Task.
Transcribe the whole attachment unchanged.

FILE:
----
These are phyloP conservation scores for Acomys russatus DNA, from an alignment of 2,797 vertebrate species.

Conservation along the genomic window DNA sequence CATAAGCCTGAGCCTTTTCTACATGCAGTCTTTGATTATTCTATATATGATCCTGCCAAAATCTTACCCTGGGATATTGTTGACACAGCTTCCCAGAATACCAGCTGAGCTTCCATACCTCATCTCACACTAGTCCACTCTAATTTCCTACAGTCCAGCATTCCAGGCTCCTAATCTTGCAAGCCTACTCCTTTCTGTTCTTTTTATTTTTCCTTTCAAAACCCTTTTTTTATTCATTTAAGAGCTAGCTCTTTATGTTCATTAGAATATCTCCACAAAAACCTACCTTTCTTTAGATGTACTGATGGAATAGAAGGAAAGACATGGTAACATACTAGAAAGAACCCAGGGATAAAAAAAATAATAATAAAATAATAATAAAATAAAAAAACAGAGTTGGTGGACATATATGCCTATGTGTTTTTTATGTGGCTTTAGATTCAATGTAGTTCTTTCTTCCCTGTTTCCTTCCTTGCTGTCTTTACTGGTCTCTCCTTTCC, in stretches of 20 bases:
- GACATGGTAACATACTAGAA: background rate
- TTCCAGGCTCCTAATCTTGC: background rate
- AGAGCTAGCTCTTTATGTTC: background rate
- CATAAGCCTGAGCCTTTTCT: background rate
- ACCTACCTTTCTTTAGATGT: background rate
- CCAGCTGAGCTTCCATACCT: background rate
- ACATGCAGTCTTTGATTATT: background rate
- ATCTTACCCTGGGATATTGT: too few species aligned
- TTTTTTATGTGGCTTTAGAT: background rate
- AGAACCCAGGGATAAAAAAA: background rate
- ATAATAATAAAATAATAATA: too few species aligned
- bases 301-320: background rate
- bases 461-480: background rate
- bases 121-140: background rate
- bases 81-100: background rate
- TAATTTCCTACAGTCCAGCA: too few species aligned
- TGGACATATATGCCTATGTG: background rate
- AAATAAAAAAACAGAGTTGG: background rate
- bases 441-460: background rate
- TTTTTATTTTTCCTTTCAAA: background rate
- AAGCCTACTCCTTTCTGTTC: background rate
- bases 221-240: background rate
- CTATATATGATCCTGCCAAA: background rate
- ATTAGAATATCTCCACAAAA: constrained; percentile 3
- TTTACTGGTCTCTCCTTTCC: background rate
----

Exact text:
These are phyloP conservation scores for Acomys russatus DNA, from an alignment of 2,797 vertebrate species.

Conservation along the genomic window DNA sequence CATAAGCCTGAGCCTTTTCTACATGCAGTCTTTGATTATTCTATATATGATCCTGCCAAAATCTTACCCTGGGATATTGTTGACACAGCTTCCCAGAATACCAGCTGAGCTTCCATACCTCATCTCACACTAGTCCACTCTAATTTCCTACAGTCCAGCATTCCAGGCTCCTAATCTTGCAAGCCTACTCCTTTCTGTTCTTTTTATTTTTCCTTTCAAAACCCTTTTTTTATTCATTTAAGAGCTAGCTCTTTATGTTCATTAGAATATCTCCACAAAAACCTACCTTTCTTTAGATGTACTGATGGAATAGAAGGAAAGACATGGTAACATACTAGAAAGAACCCAGGGATAAAAAAAATAATAATAAAATAATAATAAAATAAAAAAACAGAGTTGGTGGACATATATGCCTATGTGTTTTTTATGTGGCTTTAGATTCAATGTAGTTCTTTCTTCCCTGTTTCCTTCCTTGCTGTCTTTACTGGTCTCTCCTTTCC, in stretches of 20 bases:
- GACATGGTAACATACTAGAA: background rate
- TTCCAGGCTCCTAATCTTGC: background rate
- AGAGCTAGCTCTTTATGTTC: background rate
- CATAAGCCTGAGCCTTTTCT: background rate
- ACCTACCTTTCTTTAGATGT: background rate
- CCAGCTGAGCTTCCATACCT: background rate
- ACATGCAGTCTTTGATTATT: background rate
- ATCTTACCCTGGGATATTGT: too few species aligned
- TTTTTTATGTGGCTTTAGAT: background rate
- AGAACCCAGGGATAAAAAAA: background rate
- ATAATAATAAAATAATAATA: too few species aligned
- bases 301-320: background rate
- bases 461-480: background rate
- bases 121-140: background rate
- bases 81-100: background rate
- TAATTTCCTACAGTCCAGCA: too few species aligned
- TGGACATATATGCCTATGTG: background rate
- AAATAAAAAAACAGAGTTGG: background rate
- bases 441-460: background rate
- TTTTTATTTTTCCTTTCAAA: background rate
- AAGCCTACTCCTTTCTGTTC: background rate
- bases 221-240: background rate
- CTATATATGATCCTGCCAAA: background rate
- ATTAGAATATCTCCACAAAA: constrained; percentile 3
- TTTACTGGTCTCTCCTTTCC: background rate